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No. 1 Repair & Salvage Unit RAAF

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Brief History

No. 1 Repair and Salvage Unit was formed at Daly Waters on 18 Mar 1942 and during May 1942, the stores and transport sections of the Unit were formed in Melbourne. The advance party of the Unit, left Melbourne and arrived at Katherine, on 19 June to set up the Unit's camp at Manbulloo. The Daly Waters element became a detachment. The main party left Melbourne on 13 July, arriving at Alice Springs on 23 July in a convoy of 72 vehicles and arrived at Manbulloo three days later.


Makeshift stores and transport sections were established alongside the workshops section, as the Unit was to re-locate to Katherine as soon as the camp there was established. During September 1942, the final elements of No. 1 Repair and Salvage Unit moved from Daly Waters to Katherine, leaving behind the stores section which had expanded to become the North-Western Area Stores Pool. This was handed over to 9 Stores Depot on 23 September 1942.


The onset of the wet season brought with it storm events that disrupted operations. During November, work commenced on repairing and overhauling Wright Cyclone engines. This was severely hampered by the lack of machine and hand tools, as well as having to carry out the work in open tents. On 1 May 1943, No. 1 Repair and Salvage Unit was advised of a move. Operations ceased on 3 May and the advance party left Manbulloo in convoy on 30 May 1943 for Darwin. The first of four train-loads of stores and equipment left Katherine for Darwin on the same day. The MV Wanaka arrived in Darwin on 7 June and commenced loading the Unit's equipment the next day. Wanaka arrived off Red Island Point (on the western tip of Cape York Peninsula) at midnight 14 June. A temporary camp was set up at a site occupied by No. 28 Operational Base Unit. Work commenced on the permanent camp at Higgins Field airstrip. Apart from the main Unit at Higgins Field, two detachments were formed, one at Thursday Island and the other at Merauke on the southern coast of Dutch New Guinea . A daily ferry service was inaugurated between Higgins Field and Horn Island for resupply and administration.


The Horn Island detachment was disbanded on 21 Aug 1944 and personnel returned to Hjggins Field. Tragedy struck the Unit on 22 August 1944 when Norseman aircraft A7J-1 force-landed in the sea with four members of the Unit aboard. One member was killed and the other three spent 15 hours in the sea before being rescued. A large bushfire threatened the Unit on 6 Oct 1944. All transport was mobilised to move the petrol dump out of the fire's path and all personnel were called out to fight the lire with beaters. An outbreak of smallpox occurred in the area in October, causing the whole Merauke, Thursday Island, Horn Island and Higgins Field area to be quarantined.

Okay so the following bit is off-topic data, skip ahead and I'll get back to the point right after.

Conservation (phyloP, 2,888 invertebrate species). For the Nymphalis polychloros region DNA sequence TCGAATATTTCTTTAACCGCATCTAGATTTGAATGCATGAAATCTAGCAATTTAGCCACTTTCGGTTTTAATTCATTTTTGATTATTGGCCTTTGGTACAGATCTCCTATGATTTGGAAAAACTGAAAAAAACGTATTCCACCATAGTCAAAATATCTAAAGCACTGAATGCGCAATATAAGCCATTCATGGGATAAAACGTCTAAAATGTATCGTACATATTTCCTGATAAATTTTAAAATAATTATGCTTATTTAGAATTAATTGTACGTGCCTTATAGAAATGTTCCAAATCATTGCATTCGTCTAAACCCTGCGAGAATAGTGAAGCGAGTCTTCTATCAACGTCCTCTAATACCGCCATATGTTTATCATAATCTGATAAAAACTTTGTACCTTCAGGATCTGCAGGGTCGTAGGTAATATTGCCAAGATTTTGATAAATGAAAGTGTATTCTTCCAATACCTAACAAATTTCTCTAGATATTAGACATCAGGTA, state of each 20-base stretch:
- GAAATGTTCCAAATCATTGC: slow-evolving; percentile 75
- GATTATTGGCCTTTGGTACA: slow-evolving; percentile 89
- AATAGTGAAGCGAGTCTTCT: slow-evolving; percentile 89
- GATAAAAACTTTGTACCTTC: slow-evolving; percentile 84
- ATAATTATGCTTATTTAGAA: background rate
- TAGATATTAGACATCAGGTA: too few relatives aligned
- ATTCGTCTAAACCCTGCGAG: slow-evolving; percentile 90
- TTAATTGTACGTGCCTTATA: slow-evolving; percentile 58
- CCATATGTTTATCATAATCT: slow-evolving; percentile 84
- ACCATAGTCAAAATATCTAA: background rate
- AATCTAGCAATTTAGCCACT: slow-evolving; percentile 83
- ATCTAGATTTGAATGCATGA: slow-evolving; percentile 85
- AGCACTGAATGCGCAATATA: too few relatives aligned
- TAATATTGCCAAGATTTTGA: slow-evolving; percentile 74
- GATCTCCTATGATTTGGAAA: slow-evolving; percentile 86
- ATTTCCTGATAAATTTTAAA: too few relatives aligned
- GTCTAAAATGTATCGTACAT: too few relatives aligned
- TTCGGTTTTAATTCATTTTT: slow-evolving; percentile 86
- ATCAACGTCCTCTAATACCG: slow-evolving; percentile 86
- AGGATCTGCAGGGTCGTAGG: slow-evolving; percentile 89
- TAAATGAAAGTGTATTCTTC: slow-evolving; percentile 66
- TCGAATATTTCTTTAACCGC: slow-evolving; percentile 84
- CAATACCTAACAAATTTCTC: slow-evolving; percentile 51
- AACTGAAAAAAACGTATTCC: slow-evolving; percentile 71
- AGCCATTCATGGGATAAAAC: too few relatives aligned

On 5 Dec 1944 advice was received that the first 100 members were to leave Higgins Field by air the next day for Townsville. Personnel left Higgins Field in small parties, mostly by air; the 50 man rear party left Red Island Point on 17 December to embark on SS Islander wh1ch arrived at Sydney on 30 December, and on 9 Jan 1945 the Unit received advice that it was to prepare to move with 86 Wing. In preparation the technical members of the Unit were attached to 2 Aircraft Depot to undergo courses on Mosquito and Beaufighter aircraft.


On 29 Jan 1945, 26 a1rmen left Sydney for Brisbane, a convoy then followed on 19 February. On 27 March, personnel, stores and equipment left Meeandah, and these were followed by the advance party wh1ch proceeded from Mt Druitt on 20 April. Others left by rail for Brisbane on 29 April. 'Echelon B' sailed from Brisbane on the Simon Bamberger on 2 May for Morotai. The last unit members left Mt Druitt for Brisbane on 8 May, from where as 'Echelon C', they sailed on the Sea Ray on 11 May.


The Simon Bamberger arrived at Morotai on 15 May, to prepare for the Labuan landing. On 5 June the Unit left Morotai in convoy and arrived at Labuan on 17 Jun 1945, though it was not until 7 July that the area was cleared and Unit personnel were able to move to their permanent camp site. At the end of the War the Unit strength totaled 330.


No. 1 Repair and Salvage unit's workload increased over the months following the Armistice, preparing some aircraft and vehicles for return to Australia and others to go to Japan with No. 81 Wing. The Unit ceased operations on 8 December 1945 and was disbanded on 26 December 1945.

Battle Honours

Individual Honours

Unit Personnel

Notes

Content has come from Units of the Royal Australian Air Force - A Concise History - Volume 7 Maintenance Units, Australian Government Publishing Service, 1995



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